SkyScrapers are energy dogs from a lot of perspectives most notably the energy needed to hoist people into the sky…so this concept probably won’t work. But from a local food perspective and from a built environment perspective It has some attraction.
On a personal note, I normally have little conscience about posting stuff here from other sources but this is from a blog, the person clearly put a lot of work into it and the pictures are really beautiful. So I am going to post a little of it here…for the rest goto:
One couldn’t say that the concept of vertical farming isn’t controversial, but they could say that it has serious merits that need to be considered on both sides of the issues.
What is a vertical farm? The basic premise, as you see in this image, is to be able to grow food in urban areas by creating tall buildings where, instead of each floor having offices, each floor is in essence its own super greenhouse, where different crops can be grown to feed people within its own community. The idea is to not only be able to feed the community, but to protect the land that’s being damaged by over-farming and making sure that there will still be enough food for an ever growing population.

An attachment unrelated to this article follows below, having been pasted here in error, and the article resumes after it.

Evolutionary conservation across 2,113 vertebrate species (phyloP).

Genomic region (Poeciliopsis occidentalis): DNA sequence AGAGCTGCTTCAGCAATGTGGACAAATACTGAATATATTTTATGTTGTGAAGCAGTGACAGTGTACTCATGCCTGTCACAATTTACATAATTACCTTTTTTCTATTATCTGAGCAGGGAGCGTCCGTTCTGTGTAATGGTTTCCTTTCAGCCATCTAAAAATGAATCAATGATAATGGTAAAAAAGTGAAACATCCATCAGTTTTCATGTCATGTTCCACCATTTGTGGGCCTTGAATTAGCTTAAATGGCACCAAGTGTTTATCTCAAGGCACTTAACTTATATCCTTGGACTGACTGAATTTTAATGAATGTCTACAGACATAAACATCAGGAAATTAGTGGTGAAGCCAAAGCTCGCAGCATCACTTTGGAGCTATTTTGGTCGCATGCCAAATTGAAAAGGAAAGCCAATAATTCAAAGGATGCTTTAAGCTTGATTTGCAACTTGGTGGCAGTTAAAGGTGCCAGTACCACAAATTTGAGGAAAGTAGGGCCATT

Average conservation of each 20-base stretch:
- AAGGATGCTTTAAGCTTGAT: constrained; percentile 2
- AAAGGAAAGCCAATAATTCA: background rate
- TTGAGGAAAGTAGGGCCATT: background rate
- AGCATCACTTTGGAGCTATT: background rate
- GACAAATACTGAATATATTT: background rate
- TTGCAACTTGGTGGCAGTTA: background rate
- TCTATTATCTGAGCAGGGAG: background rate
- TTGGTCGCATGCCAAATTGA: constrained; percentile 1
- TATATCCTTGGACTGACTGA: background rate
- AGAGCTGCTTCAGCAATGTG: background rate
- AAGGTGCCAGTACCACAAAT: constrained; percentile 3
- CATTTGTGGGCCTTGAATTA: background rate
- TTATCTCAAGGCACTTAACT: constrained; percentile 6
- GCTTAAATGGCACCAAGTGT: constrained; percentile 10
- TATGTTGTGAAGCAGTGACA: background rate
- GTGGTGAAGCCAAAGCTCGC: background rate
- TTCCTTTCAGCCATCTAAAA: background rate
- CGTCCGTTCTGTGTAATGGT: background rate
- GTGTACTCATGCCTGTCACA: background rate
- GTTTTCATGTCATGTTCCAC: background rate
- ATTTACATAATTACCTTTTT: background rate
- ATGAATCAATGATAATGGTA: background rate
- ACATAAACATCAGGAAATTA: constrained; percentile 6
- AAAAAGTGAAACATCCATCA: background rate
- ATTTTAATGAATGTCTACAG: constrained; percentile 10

Of course, not all designs would be the same, but this model of a design for the city of Seattle helps us to see how it would work. It’s integrated into a city plan so that it fits in, and has areas where people can go inside to not only tend to the plants, but could actually buy their produce at the same time.
Thinking of vertical farm in terms of super stores fits a model like this one, where the ground floor has everything a traditional supermarket would have,
While upper levels would contain areas for growing produce. This particular example tries to highlight how power might be created for all the energy needed to grow crops in urban areas, as the designs for vertical farming wouldn’t be able to provide natural light for all of the crops, so they’d need enhancement from artificial lighting. It’s one of the major criticisms of trying to have vertical farms.